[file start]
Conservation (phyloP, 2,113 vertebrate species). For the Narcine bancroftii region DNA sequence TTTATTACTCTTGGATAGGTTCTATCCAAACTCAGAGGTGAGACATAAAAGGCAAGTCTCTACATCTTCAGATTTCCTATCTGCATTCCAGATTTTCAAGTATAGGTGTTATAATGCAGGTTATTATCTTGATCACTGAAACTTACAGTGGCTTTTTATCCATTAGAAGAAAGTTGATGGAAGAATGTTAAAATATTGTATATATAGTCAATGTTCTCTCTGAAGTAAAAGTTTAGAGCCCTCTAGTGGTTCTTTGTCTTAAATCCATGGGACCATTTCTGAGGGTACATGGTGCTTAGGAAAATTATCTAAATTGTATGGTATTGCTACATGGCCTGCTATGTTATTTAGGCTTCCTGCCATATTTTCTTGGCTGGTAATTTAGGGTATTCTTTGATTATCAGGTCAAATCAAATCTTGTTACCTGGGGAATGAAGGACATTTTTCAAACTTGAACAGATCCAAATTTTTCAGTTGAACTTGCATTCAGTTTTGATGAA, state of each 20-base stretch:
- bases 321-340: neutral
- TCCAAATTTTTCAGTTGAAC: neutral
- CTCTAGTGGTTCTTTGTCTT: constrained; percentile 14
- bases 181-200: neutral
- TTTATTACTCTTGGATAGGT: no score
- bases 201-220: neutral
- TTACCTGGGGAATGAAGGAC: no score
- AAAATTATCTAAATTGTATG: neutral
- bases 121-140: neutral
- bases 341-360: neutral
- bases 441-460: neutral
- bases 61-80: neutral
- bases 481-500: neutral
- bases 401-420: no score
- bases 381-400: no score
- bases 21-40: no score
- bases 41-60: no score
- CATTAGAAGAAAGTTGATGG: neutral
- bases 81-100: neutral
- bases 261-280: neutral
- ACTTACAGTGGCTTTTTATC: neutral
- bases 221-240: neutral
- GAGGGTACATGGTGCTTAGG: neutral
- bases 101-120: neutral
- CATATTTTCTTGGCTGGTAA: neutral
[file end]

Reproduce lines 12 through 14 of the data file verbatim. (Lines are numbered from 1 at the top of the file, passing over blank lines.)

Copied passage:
- bases 441-460: neutral
- bases 61-80: neutral
- bases 481-500: neutral